x Abu Dhabi, UAEMonday 22 January 2018

Saudi Arabia closes the offices of LBC channel

Lawsuits and sermons follow discussion of sexual activity on programme aired by station owned by member of royal family.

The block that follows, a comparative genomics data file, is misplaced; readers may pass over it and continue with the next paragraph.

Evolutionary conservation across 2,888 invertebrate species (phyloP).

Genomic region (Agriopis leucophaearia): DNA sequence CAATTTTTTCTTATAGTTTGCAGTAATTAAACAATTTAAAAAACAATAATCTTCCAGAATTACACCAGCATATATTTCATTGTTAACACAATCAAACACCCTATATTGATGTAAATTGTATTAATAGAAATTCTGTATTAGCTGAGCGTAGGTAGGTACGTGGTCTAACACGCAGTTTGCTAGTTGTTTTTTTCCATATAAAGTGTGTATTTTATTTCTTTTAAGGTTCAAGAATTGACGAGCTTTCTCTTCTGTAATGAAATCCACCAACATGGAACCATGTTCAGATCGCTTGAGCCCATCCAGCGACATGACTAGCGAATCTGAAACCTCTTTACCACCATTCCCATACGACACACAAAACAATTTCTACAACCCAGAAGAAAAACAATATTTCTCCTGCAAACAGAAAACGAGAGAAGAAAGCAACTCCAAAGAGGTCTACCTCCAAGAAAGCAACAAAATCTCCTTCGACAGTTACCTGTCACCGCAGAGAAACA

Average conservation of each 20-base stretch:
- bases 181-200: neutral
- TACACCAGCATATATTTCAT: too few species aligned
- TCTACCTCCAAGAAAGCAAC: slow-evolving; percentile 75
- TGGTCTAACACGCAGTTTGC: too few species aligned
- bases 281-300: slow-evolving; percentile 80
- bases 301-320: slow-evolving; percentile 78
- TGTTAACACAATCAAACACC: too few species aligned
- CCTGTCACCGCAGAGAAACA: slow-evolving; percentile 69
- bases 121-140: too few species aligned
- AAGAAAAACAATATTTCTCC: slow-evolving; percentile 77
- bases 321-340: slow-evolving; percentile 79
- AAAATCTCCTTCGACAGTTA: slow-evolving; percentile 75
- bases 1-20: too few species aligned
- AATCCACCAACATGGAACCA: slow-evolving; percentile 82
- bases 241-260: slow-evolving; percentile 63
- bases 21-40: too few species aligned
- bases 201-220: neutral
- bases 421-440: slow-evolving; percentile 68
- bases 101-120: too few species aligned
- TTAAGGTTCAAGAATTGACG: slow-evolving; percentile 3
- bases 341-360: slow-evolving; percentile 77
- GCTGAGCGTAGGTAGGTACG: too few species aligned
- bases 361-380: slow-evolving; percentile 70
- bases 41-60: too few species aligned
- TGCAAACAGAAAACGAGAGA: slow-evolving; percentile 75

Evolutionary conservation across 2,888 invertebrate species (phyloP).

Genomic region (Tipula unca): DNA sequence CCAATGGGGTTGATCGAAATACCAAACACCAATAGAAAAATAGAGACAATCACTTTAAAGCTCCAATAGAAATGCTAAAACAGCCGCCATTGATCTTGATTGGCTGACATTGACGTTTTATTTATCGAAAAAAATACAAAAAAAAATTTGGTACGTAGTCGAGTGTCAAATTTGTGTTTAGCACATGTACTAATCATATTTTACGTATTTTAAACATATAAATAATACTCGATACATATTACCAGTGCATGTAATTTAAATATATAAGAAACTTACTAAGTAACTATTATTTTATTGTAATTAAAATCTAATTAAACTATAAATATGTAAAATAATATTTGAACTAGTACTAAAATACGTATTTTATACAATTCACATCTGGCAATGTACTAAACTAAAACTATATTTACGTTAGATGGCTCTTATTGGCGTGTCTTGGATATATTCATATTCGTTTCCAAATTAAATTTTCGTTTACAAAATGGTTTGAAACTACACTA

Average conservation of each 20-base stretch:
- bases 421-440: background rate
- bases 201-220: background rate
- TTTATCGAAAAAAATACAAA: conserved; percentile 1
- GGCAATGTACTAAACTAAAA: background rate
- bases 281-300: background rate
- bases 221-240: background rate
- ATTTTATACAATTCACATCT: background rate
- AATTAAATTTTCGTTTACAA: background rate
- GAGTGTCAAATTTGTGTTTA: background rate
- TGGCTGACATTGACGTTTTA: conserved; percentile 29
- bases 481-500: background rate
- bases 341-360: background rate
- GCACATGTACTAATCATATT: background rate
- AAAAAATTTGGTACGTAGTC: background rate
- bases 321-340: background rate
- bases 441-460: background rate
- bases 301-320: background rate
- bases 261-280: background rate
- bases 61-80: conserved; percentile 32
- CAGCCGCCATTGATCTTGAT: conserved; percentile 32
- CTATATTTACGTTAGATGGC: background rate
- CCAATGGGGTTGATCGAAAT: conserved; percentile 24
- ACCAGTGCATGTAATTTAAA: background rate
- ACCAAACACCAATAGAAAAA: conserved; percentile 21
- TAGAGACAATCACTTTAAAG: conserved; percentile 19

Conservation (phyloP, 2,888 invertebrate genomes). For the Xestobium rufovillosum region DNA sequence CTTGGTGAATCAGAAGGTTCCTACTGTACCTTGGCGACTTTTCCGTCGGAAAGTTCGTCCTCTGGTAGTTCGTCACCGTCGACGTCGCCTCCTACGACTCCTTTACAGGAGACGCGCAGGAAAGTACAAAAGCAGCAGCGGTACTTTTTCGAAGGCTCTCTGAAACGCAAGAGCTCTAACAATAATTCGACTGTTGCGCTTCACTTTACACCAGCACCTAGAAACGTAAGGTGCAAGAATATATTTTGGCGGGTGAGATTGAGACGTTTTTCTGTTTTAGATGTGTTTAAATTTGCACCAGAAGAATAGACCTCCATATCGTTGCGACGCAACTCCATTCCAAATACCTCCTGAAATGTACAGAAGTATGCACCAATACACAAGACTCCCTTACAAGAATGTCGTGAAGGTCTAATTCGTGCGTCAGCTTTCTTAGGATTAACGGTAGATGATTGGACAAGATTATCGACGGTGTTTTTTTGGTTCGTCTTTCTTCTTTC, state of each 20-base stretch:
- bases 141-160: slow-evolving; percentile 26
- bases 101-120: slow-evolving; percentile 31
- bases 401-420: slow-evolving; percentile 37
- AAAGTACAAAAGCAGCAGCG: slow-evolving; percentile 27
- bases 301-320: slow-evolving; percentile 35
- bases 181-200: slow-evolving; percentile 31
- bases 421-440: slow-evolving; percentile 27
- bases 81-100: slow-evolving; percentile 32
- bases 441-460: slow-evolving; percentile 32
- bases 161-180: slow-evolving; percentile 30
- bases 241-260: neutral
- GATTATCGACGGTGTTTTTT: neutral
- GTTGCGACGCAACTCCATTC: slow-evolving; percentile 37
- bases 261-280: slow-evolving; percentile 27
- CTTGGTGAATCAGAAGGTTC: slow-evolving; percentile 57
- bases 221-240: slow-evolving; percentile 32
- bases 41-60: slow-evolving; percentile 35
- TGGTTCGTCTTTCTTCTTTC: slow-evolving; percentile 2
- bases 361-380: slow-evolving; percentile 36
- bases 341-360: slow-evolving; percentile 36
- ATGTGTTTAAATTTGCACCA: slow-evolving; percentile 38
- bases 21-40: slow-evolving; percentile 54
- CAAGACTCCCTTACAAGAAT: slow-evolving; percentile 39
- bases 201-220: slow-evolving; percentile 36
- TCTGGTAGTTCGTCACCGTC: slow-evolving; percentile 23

JEDDAH // Saudi Arabia has closed the main office of a Lebanon-based television channel after a Saudi man boasted of his sexual exploits on a show aired on the network. The government on Saturday closed the Jeddah office of the Lebanese Broadcasting Corporation, which is controlled by the Saudi billionaire Prince Alwaleed bin Talal, the latest incident in a controversy surrounding an episode of Bold Red Line. Abdul Aziz al Hazzaa, the spokesman for the ministry of culture and information, said yesterday the ministry received an order from the deputy prime minister, Prince Nayef bin Abdul Aziz, to close the office, which is also used by other channels owned by Prince Alwaleed. He did not say how long it would be closed for. Mr al Hazzaa told Al Watan daily the order also includes the closure of all LBC offices in the kingdom. He told Agence France-Presse "it was because of the interview with Mazen Abdul Jawad". The controversy started after Mr Abdul Jawad, 32, appeared on Bold Red Line in July. During the show he said he had premarital sex with a neighbour and openly discussed his freewheeling sex life. His confession resulted in hundreds of Saudis filing lawsuits against him in a Jeddah court for insulting Saudi Arabia and Islam. Mr Abdul Jawad's actions were the focus of last Friday's sermon at the Grand Mosque in Mecca in which the imam, Sheikh Saleh al Talib, said ridiculing one's culture and violating social values amounted to treason. Members of Saudi Arabia's media launched a campaign on Facebook to protest against the airing of programmes that are against Saudi values. "We underestimated the public response, but it was bigger than what we expected," said Saud Kateb, a media technology professor at King Abdul Aziz University in Jeddah. "I'm against closing any media outlet as we call for more media freedom in the kingdom but the government had to do something in response to the public outrage." Prof Kateb said the closing of the LBC office was a message from the government to channels ahead of Ramadan that they have to be careful about what they broadcast. Saudi Arabia, a conservative Sunni Islamic kingdom, enforces a strict version of Sharia, prohibits sexually explicit content on television, or in newspapers, magazines and books. A source in the Mecca provincial branch of the ministry of culture and information told the daily Arab News that the office had been operating without a licence for the past three years. Lojainiat, a hardline Islamist website that has a strong connection with conservative Saudi princes, reported that Prince Nayef had ordered an investigation into LBC's director in Saudi Arabia. LBC's management could not immediately be contacted. The airing of Mr Abdul Jawad's confession was not the first time LBC has angered conservatives in the country. Previously it has aired programmes discussing homosexual behaviour in Saudi Arabia. However, LBC is among the most popular channels in the country. Prince Alwaleed's media empire includes an 85 per cent stake in LBC, Rotana TV and Radio network, Fox Movies, Fox Series and Al Resalah. The media outrage that followed the airing of Bold Red Line is one of several this summer following the screening of a movie - which is forbidden in Saudi Arabia - in Riyadh by Rotana Studios and the sponsorship of a Saudi film festival in Jeddah, which was cancelled the day before it was due to start. Fox Series, which is available on satellite in Saudi Arabia, was also criticised last month after it screened a soap that contained sexually explicit scenes. Criticism from conservatives against the Saudi prince's media empires is mounting. One of Prince Alwaleed's strongest detractors is his brother, Prince Khaled bin Talal who, in an interview with Lojainiat website, accused his brother of disseminating vice and that Prince Alwaleed's plan to open a cinema in Saudi Arabia was the final straw. Mr Abdul Jawad, a divorced father of four who is now known locally as the "Jeddah Casanova", accused LBC of sensationalising his interview and not blurring his face in the show, which he said they assured him they would do. He has been charged with publicising vice and, after being arrested last week, is being held by authorities for investigation with other men who had appeared with him on the show. "I apologise and I am ready to face the consequences, [but] I am confident that the truth will come out," he told local media. wmahdi@thenational.ae * With additional reporting by Agence France-Presse